The Crusader Newspaper Group

Resources of Veterans Treatment Court continue during pandemic

By Attorney Brian Scanlon

On April 25, 2020, the America’s Heroes Group radio show welcomed Lori Roper, Attorney Supervisor of Veterans Treatment Court for the Public Defender’s Office, and Brian Scanlon, Assistant Public Defender. They were joined by Carmen Ramirez and Melissa Montalvo from the Jesse Brown VA’s Veterans Justice Program. The roundtable discussion centered on resources and treatment services available to veterans who enter the criminal system.

Veterans Treatment Courts (VTC) is the fastest growing treatment court in the USA. VTC was established to divert veterans involved in the criminal justice system from incarceration into treatment and a cleaner life. The goal is to honor the veterans’ service to the country and reduce the recidivism rate of veterans.

Veterans Treatment Court operates separately from the VA but is endorsed by the VA through its Veterans Justice Program which contains two focus areas.

The Health Care for Re-Entry Veteran Program assists veterans with determining their eligibility for VA services and enrolling eligible veterans for care at their nearest VA health care facility prior to their release from prison.

The VA’s Veterans Justice Outreach is the second focus area which works to collaborate with local justice system partners to identify veterans who enter the criminal system and are in need of treatment services.

In Cook County, a veteran charged with a non-violent criminal case qualifies for Veterans Treatment Court (VTC). VTC consists of a courtroom run by Judge William Hooks (Marine Corps veteran), VA staff who conduct eligibility for benefits, probation officers who coordinate services with the VA, Assistant States Attorney, and Assistant Public Defender who handle legal matters upon entry into VTC.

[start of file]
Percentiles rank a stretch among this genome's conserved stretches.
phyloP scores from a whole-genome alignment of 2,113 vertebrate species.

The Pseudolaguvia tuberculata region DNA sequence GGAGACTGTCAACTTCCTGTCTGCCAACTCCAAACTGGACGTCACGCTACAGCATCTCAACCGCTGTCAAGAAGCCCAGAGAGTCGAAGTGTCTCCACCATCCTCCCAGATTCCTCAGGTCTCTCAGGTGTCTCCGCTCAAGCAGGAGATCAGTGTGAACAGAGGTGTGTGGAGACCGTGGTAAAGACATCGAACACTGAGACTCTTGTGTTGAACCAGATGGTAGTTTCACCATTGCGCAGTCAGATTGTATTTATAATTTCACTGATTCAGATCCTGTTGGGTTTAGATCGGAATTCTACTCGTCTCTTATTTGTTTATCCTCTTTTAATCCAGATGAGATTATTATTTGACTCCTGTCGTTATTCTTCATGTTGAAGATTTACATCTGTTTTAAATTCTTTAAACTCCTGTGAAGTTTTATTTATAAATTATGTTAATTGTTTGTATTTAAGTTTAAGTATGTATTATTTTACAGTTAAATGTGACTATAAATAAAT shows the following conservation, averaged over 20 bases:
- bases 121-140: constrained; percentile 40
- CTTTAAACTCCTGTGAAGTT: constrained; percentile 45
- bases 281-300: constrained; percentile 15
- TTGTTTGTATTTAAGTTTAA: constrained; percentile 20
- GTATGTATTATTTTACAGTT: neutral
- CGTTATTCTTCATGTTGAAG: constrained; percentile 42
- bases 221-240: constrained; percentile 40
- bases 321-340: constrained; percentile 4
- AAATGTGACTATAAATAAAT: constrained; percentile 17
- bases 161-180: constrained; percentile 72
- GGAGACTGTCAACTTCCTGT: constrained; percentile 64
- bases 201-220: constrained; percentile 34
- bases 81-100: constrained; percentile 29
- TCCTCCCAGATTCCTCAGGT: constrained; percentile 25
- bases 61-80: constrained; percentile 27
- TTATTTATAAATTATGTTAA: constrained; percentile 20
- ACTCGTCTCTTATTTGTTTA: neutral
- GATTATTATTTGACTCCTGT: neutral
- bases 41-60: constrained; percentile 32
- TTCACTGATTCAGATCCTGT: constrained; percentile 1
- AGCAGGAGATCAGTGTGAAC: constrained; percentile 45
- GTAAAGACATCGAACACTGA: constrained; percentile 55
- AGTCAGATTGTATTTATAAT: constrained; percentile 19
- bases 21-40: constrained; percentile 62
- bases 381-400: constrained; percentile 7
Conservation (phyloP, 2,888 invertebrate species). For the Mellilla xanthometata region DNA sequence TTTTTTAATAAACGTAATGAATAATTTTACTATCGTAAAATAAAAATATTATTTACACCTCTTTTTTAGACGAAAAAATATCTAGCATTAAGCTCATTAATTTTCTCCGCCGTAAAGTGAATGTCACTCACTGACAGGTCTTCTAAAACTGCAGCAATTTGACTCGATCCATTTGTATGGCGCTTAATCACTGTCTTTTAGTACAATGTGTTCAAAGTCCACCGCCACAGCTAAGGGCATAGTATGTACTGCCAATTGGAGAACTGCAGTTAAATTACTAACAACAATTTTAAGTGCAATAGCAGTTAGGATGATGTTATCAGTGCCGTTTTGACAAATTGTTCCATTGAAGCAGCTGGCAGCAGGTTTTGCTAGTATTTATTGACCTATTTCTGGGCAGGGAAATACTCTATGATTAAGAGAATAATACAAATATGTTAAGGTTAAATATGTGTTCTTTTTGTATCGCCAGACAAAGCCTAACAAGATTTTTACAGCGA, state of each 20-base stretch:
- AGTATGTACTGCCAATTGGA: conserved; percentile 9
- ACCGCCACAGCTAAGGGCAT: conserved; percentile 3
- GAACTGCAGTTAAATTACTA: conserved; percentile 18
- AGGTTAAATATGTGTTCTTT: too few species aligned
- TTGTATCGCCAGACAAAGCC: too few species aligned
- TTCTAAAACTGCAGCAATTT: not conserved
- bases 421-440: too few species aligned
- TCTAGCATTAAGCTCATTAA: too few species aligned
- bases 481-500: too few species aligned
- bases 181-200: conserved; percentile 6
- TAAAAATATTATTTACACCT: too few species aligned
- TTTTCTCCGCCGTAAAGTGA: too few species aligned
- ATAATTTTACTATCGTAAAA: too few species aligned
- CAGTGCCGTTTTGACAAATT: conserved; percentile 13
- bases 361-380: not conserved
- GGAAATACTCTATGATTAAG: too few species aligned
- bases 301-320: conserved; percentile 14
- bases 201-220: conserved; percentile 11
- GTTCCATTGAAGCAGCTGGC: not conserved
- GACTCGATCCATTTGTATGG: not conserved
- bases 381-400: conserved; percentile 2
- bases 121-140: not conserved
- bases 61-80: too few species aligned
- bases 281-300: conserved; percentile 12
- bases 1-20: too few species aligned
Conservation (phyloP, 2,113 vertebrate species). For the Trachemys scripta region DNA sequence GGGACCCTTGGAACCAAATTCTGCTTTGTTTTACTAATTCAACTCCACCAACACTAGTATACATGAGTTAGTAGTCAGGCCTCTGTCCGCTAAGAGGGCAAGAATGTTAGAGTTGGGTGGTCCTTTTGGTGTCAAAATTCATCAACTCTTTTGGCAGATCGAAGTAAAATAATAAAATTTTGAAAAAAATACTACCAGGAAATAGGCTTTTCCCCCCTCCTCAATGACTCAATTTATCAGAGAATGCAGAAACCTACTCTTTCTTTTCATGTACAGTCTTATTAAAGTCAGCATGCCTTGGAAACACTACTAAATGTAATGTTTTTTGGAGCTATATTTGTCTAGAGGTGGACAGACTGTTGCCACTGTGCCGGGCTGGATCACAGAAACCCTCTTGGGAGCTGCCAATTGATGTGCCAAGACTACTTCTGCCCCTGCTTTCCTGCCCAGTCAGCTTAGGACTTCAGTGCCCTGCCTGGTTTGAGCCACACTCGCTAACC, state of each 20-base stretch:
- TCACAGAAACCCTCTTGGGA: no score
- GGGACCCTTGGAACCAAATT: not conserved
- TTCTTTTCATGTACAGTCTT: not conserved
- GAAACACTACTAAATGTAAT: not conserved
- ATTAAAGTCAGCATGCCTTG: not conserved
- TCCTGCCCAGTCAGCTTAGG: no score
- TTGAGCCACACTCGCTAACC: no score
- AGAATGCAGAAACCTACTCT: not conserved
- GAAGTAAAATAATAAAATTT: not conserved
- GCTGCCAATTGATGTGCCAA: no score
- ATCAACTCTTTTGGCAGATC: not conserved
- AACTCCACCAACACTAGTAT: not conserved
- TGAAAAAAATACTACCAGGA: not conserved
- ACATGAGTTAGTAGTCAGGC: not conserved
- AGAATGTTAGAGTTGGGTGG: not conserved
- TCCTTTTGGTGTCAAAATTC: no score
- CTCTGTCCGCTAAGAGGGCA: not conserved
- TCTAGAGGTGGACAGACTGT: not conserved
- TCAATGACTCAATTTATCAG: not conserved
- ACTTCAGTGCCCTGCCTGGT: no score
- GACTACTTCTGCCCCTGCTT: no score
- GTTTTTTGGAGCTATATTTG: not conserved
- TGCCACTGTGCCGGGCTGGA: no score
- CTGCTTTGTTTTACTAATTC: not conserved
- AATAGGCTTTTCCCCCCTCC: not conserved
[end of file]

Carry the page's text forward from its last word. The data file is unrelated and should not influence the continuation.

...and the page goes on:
The goal of Veterans Treatment Court is the holistic treatment of the veteran.

As a group, VTC staff focuses on stabilizing any individual in need with drug or mental health counseling. The veteran has an option of housing benefits through the Department of Housing and Urban Development. Once treatment is complete and the Veteran has satisfied the designated probation period, the Assistant States Attorney and the Assistant Public Defender enter orders dismissing the charges and vacating the conviction.

The veteran can then expunge his or her record and return to society with charges dropped and treatment complete.

During the COVID-19 pandemic, the VA’s Veterans Justice Program offers virtual groups, telehealth appointments for the veteran and they continue to coordinate with Veterans Treatment Court. The goal is to keep the holistic treatment of the veteran a priority.

For more information on Veterans Treatment Court, contact Brian Scanlon at 773-674-3217. For details on VA’s Veterans Justice Program, contact Melissa Montalvo at 312-569-6546 or [email protected].

Recent News

Scroll to Top